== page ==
Shortly after her two sons died, Rita was alone in the world. Prayer, fasting, penances of many kinds, and good works filled her days. After the deaths of her husband and sons, Rita desired to enter the monastery of Saint Mary Magdalene in Cascia but was turned away. Although the convent acknowledged Rita's good character and piety, the nuns were afraid of being associated with her due to the scandal of her husband's violent death. However, she persisted in her cause and was given a condition before the convent could accept her: the difficult task of reconciling her family with her husband's murderers. She was able to resolve the conflicts between the families and, at the age of 36, was allowed to enter the monastery. She was admitted to the convent of the Augustinian nuns at Cascia in Umbria, and began a life of perfect obedience and great charity. Sister Rita had a great devotion to the Passion of Christ. "Please let me suffer like you, Divine Saviour," she said one day when she was sixty years old, and suddenly one of the thorns from the crucifix struck her on the forehead, while she was meditating. It left a deep wound which did not heal and which caused her much suffering for the rest of her life. She died on May 22, 1457.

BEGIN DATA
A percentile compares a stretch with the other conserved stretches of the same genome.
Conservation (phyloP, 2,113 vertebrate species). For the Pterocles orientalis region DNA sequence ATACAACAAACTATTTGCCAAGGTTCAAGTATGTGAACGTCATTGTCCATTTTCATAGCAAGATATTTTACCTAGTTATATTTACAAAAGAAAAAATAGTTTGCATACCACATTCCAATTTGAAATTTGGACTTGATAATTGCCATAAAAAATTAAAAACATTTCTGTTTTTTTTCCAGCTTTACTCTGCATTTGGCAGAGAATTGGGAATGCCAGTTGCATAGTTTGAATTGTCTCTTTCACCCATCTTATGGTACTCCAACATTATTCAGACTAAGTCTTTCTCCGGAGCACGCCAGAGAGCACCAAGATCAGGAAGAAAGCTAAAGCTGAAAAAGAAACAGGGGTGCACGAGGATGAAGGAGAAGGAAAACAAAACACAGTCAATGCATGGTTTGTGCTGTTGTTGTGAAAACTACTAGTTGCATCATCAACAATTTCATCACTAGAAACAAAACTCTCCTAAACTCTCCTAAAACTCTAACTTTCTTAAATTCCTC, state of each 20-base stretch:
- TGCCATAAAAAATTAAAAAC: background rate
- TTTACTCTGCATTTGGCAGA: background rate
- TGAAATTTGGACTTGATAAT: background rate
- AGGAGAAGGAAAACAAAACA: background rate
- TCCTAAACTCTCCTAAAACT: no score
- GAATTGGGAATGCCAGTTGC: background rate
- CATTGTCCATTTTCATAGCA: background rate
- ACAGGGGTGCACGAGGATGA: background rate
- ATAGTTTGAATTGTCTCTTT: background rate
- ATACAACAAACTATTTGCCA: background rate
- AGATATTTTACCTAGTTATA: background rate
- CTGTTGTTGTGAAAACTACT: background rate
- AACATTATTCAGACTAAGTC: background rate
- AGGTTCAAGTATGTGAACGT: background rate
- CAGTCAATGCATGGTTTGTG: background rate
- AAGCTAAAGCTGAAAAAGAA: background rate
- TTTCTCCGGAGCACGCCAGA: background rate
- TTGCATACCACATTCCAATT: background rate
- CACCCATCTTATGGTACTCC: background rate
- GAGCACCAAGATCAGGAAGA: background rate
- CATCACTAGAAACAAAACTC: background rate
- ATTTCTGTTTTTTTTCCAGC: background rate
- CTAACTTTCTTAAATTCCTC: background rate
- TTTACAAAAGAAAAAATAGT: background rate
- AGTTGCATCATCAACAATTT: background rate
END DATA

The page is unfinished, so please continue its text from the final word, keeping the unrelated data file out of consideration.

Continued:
St. Rita is venerated due to various miracles attributed to her intercession, and is often portrayed with a bleeding wound on her forehead, which the Roman Catholic Church claims to have been a partial stigmata.

Saint Rita's tomb with her incorrupt body at the Basilica of Cascia. Veneration The "Acta" or life story of Saint Rita was compiled by the Augustinian priest, Father Jacob Carelicci. Rita was beatified under the Pontificate of Pope Urban VIII in 1626. The pope's own private personal secretary, Cardinal Fausto Poli, had been born some 15 kilometers from her birthplace and much of the impetus behind her cult is due to his enthusiasm. She was canonised on May 24, 1900 under the pontificate of Pope Leo XIII and her feast day was instituted on May 22.

A story is told that near the end of her life, Rita was bedridden at the convent. A cousin visited her and asked her if she desired anything from her old home. Rita responded by asking for a rose from the garden. It was January and her cousin did not expect to find anything due to the weather. However, when her relative went to the house, a single blooming rose was found in the garden and her cousin brought the rose and fig back to Rita at the convent. St. Rita is often depicted holding roses or with roses nearby. On her feast day, churches and shrines of St. Rita provide roses to the congregation that are blessed by the priest during Mass.